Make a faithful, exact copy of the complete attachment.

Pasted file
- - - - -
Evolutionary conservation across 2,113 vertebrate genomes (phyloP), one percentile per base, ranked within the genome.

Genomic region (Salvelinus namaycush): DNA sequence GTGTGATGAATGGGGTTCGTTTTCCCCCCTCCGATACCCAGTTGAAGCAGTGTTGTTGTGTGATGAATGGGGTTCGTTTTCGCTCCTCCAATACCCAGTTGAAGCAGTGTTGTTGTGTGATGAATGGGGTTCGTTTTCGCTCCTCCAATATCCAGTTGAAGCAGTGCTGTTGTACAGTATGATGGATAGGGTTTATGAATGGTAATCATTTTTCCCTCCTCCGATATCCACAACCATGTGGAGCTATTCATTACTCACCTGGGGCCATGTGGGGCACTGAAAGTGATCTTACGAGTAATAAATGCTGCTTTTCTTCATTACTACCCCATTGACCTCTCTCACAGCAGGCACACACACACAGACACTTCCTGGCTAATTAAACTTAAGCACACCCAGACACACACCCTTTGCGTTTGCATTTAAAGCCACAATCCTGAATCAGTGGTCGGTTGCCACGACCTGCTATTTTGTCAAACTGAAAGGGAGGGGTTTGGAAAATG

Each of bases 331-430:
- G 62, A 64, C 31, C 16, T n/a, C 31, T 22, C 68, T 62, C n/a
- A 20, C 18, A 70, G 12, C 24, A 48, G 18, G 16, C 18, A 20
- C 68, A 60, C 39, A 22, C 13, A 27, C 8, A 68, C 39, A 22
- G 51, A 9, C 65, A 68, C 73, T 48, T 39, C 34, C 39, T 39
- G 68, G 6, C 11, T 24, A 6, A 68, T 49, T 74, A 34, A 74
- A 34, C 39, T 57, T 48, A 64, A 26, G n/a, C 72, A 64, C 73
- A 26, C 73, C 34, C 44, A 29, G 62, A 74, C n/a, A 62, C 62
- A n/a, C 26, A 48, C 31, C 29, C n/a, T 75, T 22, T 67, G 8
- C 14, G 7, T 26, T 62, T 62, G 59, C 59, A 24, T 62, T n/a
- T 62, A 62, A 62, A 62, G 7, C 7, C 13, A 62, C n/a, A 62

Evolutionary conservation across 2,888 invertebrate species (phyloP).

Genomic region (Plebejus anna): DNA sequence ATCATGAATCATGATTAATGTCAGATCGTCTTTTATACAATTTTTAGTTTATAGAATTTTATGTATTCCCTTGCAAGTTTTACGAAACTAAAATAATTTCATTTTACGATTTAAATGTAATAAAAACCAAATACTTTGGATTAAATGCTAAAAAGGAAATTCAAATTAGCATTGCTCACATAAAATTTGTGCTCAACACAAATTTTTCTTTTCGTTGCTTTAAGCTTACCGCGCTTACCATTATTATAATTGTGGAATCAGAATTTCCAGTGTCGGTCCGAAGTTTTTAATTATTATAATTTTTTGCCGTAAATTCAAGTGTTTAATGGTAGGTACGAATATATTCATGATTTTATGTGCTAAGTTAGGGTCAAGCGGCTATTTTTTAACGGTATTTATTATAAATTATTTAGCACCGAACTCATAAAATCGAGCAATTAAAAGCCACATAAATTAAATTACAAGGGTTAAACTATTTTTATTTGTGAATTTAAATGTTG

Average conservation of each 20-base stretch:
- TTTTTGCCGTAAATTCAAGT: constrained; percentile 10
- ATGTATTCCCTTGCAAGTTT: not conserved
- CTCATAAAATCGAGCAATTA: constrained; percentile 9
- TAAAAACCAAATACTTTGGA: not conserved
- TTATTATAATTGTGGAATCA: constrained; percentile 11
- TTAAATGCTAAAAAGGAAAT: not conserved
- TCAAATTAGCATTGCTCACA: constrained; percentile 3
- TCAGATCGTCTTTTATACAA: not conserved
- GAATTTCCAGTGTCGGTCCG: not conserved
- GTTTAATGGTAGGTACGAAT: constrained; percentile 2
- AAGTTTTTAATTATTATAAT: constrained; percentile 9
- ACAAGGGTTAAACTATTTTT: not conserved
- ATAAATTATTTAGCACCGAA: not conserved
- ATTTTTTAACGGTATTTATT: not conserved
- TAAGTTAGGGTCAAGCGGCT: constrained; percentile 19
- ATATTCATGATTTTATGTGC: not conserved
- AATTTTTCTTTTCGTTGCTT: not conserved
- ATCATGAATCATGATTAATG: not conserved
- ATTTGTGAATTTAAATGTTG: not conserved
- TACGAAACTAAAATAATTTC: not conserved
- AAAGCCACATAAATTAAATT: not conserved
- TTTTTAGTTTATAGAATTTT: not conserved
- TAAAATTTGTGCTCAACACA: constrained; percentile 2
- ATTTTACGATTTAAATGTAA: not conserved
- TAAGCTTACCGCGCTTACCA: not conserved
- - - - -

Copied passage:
Evolutionary conservation across 2,113 vertebrate genomes (phyloP), one percentile per base, ranked within the genome.

Genomic region (Salvelinus namaycush): DNA sequence GTGTGATGAATGGGGTTCGTTTTCCCCCCTCCGATACCCAGTTGAAGCAGTGTTGTTGTGTGATGAATGGGGTTCGTTTTCGCTCCTCCAATACCCAGTTGAAGCAGTGTTGTTGTGTGATGAATGGGGTTCGTTTTCGCTCCTCCAATATCCAGTTGAAGCAGTGCTGTTGTACAGTATGATGGATAGGGTTTATGAATGGTAATCATTTTTCCCTCCTCCGATATCCACAACCATGTGGAGCTATTCATTACTCACCTGGGGCCATGTGGGGCACTGAAAGTGATCTTACGAGTAATAAATGCTGCTTTTCTTCATTACTACCCCATTGACCTCTCTCACAGCAGGCACACACACACAGACACTTCCTGGCTAATTAAACTTAAGCACACCCAGACACACACCCTTTGCGTTTGCATTTAAAGCCACAATCCTGAATCAGTGGTCGGTTGCCACGACCTGCTATTTTGTCAAACTGAAAGGGAGGGGTTTGGAAAATG

Each of bases 331-430:
- G 62, A 64, C 31, C 16, T n/a, C 31, T 22, C 68, T 62, C n/a
- A 20, C 18, A 70, G 12, C 24, A 48, G 18, G 16, C 18, A 20
- C 68, A 60, C 39, A 22, C 13, A 27, C 8, A 68, C 39, A 22
- G 51, A 9, C 65, A 68, C 73, T 48, T 39, C 34, C 39, T 39
- G 68, G 6, C 11, T 24, A 6, A 68, T 49, T 74, A 34, A 74
- A 34, C 39, T 57, T 48, A 64, A 26, G n/a, C 72, A 64, C 73
- A 26, C 73, C 34, C 44, A 29, G 62, A 74, C n/a, A 62, C 62
- A n/a, C 26, A 48, C 31, C 29, C n/a, T 75, T 22, T 67, G 8
- C 14, G 7, T 26, T 62, T 62, G 59, C 59, A 24, T 62, T n/a
- T 62, A 62, A 62, A 62, G 7, C 7, C 13, A 62, C n/a, A 62

Evolutionary conservation across 2,888 invertebrate species (phyloP).

Genomic region (Plebejus anna): DNA sequence ATCATGAATCATGATTAATGTCAGATCGTCTTTTATACAATTTTTAGTTTATAGAATTTTATGTATTCCCTTGCAAGTTTTACGAAACTAAAATAATTTCATTTTACGATTTAAATGTAATAAAAACCAAATACTTTGGATTAAATGCTAAAAAGGAAATTCAAATTAGCATTGCTCACATAAAATTTGTGCTCAACACAAATTTTTCTTTTCGTTGCTTTAAGCTTACCGCGCTTACCATTATTATAATTGTGGAATCAGAATTTCCAGTGTCGGTCCGAAGTTTTTAATTATTATAATTTTTTGCCGTAAATTCAAGTGTTTAATGGTAGGTACGAATATATTCATGATTTTATGTGCTAAGTTAGGGTCAAGCGGCTATTTTTTAACGGTATTTATTATAAATTATTTAGCACCGAACTCATAAAATCGAGCAATTAAAAGCCACATAAATTAAATTACAAGGGTTAAACTATTTTTATTTGTGAATTTAAATGTTG

Average conservation of each 20-base stretch:
- TTTTTGCCGTAAATTCAAGT: constrained; percentile 10
- ATGTATTCCCTTGCAAGTTT: not conserved
- CTCATAAAATCGAGCAATTA: constrained; percentile 9
- TAAAAACCAAATACTTTGGA: not conserved
- TTATTATAATTGTGGAATCA: constrained; percentile 11
- TTAAATGCTAAAAAGGAAAT: not conserved
- TCAAATTAGCATTGCTCACA: constrained; percentile 3
- TCAGATCGTCTTTTATACAA: not conserved
- GAATTTCCAGTGTCGGTCCG: not conserved
- GTTTAATGGTAGGTACGAAT: constrained; percentile 2
- AAGTTTTTAATTATTATAAT: constrained; percentile 9
- ACAAGGGTTAAACTATTTTT: not conserved
- ATAAATTATTTAGCACCGAA: not conserved
- ATTTTTTAACGGTATTTATT: not conserved
- TAAGTTAGGGTCAAGCGGCT: constrained; percentile 19
- ATATTCATGATTTTATGTGC: not conserved
- AATTTTTCTTTTCGTTGCTT: not conserved
- ATCATGAATCATGATTAATG: not conserved
- ATTTGTGAATTTAAATGTTG: not conserved
- TACGAAACTAAAATAATTTC: not conserved
- AAAGCCACATAAATTAAATT: not conserved
- TTTTTAGTTTATAGAATTTT: not conserved
- TAAAATTTGTGCTCAACACA: constrained; percentile 2
- ATTTTACGATTTAAATGTAA: not conserved
- TAAGCTTACCGCGCTTACCA: not conserved